According to mathematics, white holes are possible, although as of yet we have found none. - FactzPedia

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According to mathematics, white holes are possible, although as of yet we have found none.

 

According to mathematics, white holes are possible, although as of yet we have found none.


A white hole is a hypothetical region of space-time which can’t be entered from the outside, although matter and light can escape from within.

Basically, it’s the reverse of a black hole.

White holes are theoretical cosmic regions that function in the opposite way to black holes. Just as nothing can escape a black hole, nothing can enter a white hole.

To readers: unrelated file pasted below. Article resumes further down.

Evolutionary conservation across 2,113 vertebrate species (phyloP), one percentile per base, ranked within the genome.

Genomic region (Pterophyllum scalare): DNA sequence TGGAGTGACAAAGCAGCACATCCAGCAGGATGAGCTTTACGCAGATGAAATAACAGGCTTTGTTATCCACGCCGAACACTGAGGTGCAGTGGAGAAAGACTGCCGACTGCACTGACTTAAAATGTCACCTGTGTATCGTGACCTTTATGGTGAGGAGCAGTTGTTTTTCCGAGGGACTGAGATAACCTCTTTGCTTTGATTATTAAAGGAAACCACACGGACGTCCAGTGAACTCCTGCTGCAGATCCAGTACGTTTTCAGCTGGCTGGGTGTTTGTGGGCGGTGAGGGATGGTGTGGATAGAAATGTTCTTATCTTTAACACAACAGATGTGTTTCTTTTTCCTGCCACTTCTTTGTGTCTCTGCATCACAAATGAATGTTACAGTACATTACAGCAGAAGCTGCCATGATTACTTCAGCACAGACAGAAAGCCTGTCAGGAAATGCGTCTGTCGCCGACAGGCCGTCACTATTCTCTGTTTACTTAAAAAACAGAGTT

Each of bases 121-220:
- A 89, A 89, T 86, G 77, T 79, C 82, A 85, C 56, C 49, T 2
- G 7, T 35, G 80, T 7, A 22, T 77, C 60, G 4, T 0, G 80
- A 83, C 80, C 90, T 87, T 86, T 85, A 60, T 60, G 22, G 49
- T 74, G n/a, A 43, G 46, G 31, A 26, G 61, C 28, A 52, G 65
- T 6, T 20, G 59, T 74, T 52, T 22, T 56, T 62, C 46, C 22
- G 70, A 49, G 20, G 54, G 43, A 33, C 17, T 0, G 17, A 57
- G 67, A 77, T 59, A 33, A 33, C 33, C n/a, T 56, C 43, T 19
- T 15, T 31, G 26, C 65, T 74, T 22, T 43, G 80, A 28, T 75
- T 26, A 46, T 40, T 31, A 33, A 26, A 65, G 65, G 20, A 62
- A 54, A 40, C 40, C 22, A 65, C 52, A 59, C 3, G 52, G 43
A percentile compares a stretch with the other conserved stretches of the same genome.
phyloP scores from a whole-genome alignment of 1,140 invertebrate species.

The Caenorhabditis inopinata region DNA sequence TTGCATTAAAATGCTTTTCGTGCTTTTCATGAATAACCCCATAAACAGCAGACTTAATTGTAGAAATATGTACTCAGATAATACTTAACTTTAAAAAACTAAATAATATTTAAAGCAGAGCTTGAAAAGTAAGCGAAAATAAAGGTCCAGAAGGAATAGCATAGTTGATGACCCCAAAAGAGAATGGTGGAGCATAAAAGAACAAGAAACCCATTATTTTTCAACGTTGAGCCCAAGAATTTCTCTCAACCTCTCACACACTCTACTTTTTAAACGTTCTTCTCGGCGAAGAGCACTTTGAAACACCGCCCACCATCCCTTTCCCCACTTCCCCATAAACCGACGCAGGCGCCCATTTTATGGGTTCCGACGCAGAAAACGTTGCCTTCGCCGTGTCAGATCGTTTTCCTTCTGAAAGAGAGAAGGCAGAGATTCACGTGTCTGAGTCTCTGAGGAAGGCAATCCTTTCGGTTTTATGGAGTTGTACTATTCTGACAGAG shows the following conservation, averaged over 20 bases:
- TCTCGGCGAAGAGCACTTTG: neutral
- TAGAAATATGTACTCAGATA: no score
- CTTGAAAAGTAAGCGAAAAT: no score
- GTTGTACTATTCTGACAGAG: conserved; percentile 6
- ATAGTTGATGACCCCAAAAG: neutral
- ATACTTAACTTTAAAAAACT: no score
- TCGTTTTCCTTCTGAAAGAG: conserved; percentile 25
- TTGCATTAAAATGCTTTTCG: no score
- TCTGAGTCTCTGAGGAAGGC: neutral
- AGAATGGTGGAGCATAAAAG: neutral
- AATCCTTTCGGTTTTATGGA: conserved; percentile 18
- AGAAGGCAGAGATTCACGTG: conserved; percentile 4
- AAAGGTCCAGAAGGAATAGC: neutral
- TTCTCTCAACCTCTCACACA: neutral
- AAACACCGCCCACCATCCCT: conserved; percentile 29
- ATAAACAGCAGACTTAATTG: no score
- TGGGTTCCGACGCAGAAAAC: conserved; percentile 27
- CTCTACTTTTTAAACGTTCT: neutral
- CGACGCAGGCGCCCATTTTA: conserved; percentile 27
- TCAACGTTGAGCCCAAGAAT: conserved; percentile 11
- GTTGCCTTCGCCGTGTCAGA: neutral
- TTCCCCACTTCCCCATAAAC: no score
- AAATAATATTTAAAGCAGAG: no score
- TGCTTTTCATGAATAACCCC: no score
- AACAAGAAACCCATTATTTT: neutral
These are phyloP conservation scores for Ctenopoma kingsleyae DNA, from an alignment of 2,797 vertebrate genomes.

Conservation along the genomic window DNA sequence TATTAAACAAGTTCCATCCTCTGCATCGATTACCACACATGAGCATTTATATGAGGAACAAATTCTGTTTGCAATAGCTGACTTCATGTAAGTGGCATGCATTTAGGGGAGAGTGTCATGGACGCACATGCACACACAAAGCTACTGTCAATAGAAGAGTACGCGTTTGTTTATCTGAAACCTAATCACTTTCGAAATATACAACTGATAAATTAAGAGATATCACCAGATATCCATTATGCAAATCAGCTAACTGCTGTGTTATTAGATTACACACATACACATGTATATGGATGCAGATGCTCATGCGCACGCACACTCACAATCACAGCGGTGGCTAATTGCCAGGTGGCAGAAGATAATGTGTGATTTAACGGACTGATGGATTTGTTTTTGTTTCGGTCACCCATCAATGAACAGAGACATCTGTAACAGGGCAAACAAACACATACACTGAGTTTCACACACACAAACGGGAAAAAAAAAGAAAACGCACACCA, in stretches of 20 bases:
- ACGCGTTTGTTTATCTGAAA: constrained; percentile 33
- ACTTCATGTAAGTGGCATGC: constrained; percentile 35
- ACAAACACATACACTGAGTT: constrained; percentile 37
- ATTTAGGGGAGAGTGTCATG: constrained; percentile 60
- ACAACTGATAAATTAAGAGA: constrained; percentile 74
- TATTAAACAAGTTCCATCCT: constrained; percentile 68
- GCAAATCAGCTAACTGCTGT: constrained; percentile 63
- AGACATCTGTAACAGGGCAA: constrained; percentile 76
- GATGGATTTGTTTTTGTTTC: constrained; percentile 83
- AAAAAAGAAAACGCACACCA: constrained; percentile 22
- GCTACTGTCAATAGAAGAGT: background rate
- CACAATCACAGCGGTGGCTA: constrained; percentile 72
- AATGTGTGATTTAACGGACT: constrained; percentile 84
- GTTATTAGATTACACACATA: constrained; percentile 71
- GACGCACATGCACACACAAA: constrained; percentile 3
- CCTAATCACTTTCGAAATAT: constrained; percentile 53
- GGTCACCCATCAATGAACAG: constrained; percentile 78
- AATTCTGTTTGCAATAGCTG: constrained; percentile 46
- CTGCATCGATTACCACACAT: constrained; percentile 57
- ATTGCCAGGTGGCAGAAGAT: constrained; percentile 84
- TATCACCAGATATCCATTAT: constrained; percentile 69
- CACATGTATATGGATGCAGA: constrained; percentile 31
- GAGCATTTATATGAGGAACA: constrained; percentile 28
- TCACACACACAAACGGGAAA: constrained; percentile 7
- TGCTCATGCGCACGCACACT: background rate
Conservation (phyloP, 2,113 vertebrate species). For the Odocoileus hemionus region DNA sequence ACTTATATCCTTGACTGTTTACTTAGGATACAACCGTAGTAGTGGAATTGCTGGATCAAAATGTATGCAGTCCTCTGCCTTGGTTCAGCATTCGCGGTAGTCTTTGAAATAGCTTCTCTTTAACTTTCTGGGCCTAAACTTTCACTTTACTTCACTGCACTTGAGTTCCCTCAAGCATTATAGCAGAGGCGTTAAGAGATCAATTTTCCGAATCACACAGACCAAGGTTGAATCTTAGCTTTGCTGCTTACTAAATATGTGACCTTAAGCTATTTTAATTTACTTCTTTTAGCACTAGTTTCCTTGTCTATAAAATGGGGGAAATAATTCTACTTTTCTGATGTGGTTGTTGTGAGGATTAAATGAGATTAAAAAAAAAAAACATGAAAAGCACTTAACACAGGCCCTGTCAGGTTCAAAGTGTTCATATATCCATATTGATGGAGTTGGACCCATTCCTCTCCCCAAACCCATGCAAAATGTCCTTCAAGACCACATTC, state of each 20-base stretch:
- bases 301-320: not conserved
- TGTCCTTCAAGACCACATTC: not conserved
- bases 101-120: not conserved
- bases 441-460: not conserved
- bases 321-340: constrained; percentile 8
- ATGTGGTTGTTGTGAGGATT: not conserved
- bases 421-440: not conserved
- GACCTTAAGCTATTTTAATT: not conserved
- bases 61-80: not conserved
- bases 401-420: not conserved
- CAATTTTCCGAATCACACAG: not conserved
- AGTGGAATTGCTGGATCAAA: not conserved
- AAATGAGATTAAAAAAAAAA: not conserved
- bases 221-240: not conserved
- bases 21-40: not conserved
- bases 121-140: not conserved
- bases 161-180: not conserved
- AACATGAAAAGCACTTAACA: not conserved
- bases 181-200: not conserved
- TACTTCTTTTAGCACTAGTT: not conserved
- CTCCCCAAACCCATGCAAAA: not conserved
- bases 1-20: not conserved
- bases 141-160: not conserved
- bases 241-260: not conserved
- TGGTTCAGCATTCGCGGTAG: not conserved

White holes were long thought to be a figment of general relativity born from the same equations as their collapsed star brethren, black holes. More recently, however, some theorists have been asking whether these twin vortices of spacetime may be two sides of the same coin.

To a spaceship crew watching from afar, a white hole looks exactly like a black hole. It has mass. It might spin. A ring of dust and gas could gather around the event horizon — the bubble boundary separating the object from the rest of the universe. But if they kept watching, the crew might witness an event impossible for a black hole — a belch. "It's only in the moment when things come out that you can say, 'ah, this is a white hole,'" said Carlo Rovelli, a theoretical physicist at the Centre de Physique Théorique in France. 

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